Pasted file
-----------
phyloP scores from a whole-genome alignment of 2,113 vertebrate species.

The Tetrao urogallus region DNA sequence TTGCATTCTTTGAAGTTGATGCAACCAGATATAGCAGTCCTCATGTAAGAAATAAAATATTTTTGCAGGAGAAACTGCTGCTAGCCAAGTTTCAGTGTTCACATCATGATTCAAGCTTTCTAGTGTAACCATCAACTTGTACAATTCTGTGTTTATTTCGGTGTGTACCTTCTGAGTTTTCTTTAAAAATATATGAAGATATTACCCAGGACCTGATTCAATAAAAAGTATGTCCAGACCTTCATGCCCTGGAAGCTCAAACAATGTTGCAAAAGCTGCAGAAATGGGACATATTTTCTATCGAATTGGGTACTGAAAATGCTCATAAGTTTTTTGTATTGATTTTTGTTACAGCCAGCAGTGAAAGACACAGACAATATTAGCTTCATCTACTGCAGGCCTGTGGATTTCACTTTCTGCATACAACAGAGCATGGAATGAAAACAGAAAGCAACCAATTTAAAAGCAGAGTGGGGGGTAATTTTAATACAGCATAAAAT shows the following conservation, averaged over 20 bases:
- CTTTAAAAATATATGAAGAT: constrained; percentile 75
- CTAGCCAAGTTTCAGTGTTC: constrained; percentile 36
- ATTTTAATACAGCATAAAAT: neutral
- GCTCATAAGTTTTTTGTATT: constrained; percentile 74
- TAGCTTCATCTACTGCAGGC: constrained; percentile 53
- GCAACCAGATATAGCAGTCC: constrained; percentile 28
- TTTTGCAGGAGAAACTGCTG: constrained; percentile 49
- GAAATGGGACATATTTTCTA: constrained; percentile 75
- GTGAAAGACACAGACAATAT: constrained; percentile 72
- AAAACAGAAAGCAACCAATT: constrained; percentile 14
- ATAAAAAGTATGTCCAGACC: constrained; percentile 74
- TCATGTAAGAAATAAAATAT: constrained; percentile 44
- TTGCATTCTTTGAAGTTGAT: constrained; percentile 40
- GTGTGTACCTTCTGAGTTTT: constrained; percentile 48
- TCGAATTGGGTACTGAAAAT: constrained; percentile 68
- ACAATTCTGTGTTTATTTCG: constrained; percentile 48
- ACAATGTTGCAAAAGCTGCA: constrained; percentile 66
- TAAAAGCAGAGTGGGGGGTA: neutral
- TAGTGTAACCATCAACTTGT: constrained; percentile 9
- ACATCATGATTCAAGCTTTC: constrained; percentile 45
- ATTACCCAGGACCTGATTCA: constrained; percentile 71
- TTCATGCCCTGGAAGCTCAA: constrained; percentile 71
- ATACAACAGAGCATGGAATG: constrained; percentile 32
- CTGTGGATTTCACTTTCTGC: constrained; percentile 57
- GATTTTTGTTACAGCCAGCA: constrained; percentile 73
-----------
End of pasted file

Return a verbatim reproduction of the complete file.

phyloP scores from a whole-genome alignment of 2,113 vertebrate species.

The Tetrao urogallus region DNA sequence TTGCATTCTTTGAAGTTGATGCAACCAGATATAGCAGTCCTCATGTAAGAAATAAAATATTTTTGCAGGAGAAACTGCTGCTAGCCAAGTTTCAGTGTTCACATCATGATTCAAGCTTTCTAGTGTAACCATCAACTTGTACAATTCTGTGTTTATTTCGGTGTGTACCTTCTGAGTTTTCTTTAAAAATATATGAAGATATTACCCAGGACCTGATTCAATAAAAAGTATGTCCAGACCTTCATGCCCTGGAAGCTCAAACAATGTTGCAAAAGCTGCAGAAATGGGACATATTTTCTATCGAATTGGGTACTGAAAATGCTCATAAGTTTTTTGTATTGATTTTTGTTACAGCCAGCAGTGAAAGACACAGACAATATTAGCTTCATCTACTGCAGGCCTGTGGATTTCACTTTCTGCATACAACAGAGCATGGAATGAAAACAGAAAGCAACCAATTTAAAAGCAGAGTGGGGGGTAATTTTAATACAGCATAAAAT shows the following conservation, averaged over 20 bases:
- CTTTAAAAATATATGAAGAT: constrained; percentile 75
- CTAGCCAAGTTTCAGTGTTC: constrained; percentile 36
- ATTTTAATACAGCATAAAAT: neutral
- GCTCATAAGTTTTTTGTATT: constrained; percentile 74
- TAGCTTCATCTACTGCAGGC: constrained; percentile 53
- GCAACCAGATATAGCAGTCC: constrained; percentile 28
- TTTTGCAGGAGAAACTGCTG: constrained; percentile 49
- GAAATGGGACATATTTTCTA: constrained; percentile 75
- GTGAAAGACACAGACAATAT: constrained; percentile 72
- AAAACAGAAAGCAACCAATT: constrained; percentile 14
- ATAAAAAGTATGTCCAGACC: constrained; percentile 74
- TCATGTAAGAAATAAAATAT: constrained; percentile 44
- TTGCATTCTTTGAAGTTGAT: constrained; percentile 40
- GTGTGTACCTTCTGAGTTTT: constrained; percentile 48
- TCGAATTGGGTACTGAAAAT: constrained; percentile 68
- ACAATTCTGTGTTTATTTCG: constrained; percentile 48
- ACAATGTTGCAAAAGCTGCA: constrained; percentile 66
- TAAAAGCAGAGTGGGGGGTA: neutral
- TAGTGTAACCATCAACTTGT: constrained; percentile 9
- ACATCATGATTCAAGCTTTC: constrained; percentile 45
- ATTACCCAGGACCTGATTCA: constrained; percentile 71
- TTCATGCCCTGGAAGCTCAA: constrained; percentile 71
- ATACAACAGAGCATGGAATG: constrained; percentile 32
- CTGTGGATTTCACTTTCTGC: constrained; percentile 57
- GATTTTTGTTACAGCCAGCA: constrained; percentile 73